What languages do aliens speak? Multilingual ‘Otherness’ of diasporic dystopia in District 9
District 9 (Blomkamp, 2009), a South African science-fiction film, is noted for its dystopian vision. It is mostly set in a dilapidated township of Johannesburg called ‘District 9’, where ‘abject’ refugee aliens and Nigerian gangs reside. Moreover, the district in the end becomes a chaotic battlefield where the South African mercenaries hired by neo-liberal Multi-National United and the Nigerians mercilessly hunt Wikus van de Merwe, an MNU employee, whose mutating body holds a key to operating alien weaponry. These temporary dwellers of District 9 are informed by many levels of displacement and marginalization and are presented as the ‘Other’ to the residents of the ‘human’ world and this ‘Other’ worldliness is intensified by the way in which the director forges the ‘South African’ multilingual condition in the film. This article discusses the colonial and segregationist world-view on the post-apartheid South Africa in the representation of the ‘Other’ multilingual and diasporic landscape.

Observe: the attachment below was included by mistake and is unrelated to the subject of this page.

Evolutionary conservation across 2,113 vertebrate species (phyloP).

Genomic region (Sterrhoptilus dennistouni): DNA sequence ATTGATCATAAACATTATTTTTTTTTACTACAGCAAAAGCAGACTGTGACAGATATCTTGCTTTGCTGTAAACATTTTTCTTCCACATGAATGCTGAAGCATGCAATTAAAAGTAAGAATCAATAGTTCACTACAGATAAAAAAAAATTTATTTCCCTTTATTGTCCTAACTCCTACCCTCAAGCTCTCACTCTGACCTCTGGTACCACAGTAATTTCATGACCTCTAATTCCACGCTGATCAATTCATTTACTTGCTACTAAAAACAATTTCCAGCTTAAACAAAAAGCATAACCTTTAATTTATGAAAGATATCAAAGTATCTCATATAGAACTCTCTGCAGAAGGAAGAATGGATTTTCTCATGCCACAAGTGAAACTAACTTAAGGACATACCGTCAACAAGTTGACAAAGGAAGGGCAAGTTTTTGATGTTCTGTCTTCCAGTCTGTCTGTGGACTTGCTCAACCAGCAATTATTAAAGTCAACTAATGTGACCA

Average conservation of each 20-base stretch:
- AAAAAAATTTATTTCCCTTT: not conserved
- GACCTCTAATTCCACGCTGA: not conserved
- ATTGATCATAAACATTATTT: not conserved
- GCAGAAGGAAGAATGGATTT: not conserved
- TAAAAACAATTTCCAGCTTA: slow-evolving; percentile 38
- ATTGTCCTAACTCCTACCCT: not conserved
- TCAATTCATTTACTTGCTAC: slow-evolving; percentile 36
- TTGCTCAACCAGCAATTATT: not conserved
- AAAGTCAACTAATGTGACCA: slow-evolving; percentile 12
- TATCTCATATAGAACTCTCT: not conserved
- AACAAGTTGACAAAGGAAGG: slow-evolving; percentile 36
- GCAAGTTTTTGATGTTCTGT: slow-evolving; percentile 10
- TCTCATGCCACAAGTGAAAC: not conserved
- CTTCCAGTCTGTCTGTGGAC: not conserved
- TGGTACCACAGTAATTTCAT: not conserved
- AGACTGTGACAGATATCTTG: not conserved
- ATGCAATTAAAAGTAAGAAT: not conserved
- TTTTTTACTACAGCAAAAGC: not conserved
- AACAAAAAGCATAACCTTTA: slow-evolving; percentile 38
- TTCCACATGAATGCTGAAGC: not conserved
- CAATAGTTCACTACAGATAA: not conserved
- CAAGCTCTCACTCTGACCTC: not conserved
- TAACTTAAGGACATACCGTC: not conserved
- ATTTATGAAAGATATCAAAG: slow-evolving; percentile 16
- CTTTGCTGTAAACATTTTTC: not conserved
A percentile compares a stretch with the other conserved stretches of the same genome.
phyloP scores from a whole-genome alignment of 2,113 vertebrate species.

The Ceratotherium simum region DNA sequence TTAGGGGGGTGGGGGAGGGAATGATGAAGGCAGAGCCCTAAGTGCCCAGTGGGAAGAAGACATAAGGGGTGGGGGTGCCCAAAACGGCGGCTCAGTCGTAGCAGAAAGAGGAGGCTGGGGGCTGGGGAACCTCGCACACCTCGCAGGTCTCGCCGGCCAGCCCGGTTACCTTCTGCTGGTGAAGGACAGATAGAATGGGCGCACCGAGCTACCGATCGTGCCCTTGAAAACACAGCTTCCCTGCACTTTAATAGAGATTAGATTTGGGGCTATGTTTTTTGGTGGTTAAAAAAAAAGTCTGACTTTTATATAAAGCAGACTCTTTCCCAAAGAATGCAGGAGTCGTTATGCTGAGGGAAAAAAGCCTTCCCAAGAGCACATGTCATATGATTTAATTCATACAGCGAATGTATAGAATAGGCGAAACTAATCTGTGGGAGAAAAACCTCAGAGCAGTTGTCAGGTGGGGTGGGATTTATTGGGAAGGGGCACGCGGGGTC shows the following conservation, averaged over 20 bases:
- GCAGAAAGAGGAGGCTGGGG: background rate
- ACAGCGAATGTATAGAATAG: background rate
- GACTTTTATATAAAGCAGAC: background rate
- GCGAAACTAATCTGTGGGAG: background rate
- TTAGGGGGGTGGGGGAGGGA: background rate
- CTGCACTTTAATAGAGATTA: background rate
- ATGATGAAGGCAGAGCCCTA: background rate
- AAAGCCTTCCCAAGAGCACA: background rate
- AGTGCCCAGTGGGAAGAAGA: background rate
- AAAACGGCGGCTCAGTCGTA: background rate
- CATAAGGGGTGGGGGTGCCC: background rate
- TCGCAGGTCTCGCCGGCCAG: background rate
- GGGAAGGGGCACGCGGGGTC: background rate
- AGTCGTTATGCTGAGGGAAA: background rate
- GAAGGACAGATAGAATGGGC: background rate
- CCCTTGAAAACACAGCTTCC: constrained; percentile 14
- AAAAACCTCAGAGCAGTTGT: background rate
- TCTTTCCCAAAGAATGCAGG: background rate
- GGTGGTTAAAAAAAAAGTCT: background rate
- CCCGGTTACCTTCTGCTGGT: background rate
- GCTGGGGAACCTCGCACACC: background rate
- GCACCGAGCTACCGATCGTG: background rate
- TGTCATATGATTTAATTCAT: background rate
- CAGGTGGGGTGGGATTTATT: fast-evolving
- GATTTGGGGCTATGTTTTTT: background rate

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Document Type: Research Article
Affiliations: Tokyo Woman’s Christian University
Publication date: October 1, 2016
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- The Journal of African Cinemas will explore the interactions of visual and verbal narratives in African film. It recognizes the shifting paradigms that have defined and continue to define African cinemas. Identity and perception are interrogated in relation to their positions within diverse African film languages. The editors are seeking papers that expound on the identity or identities of Africa and its peoples represented in film.
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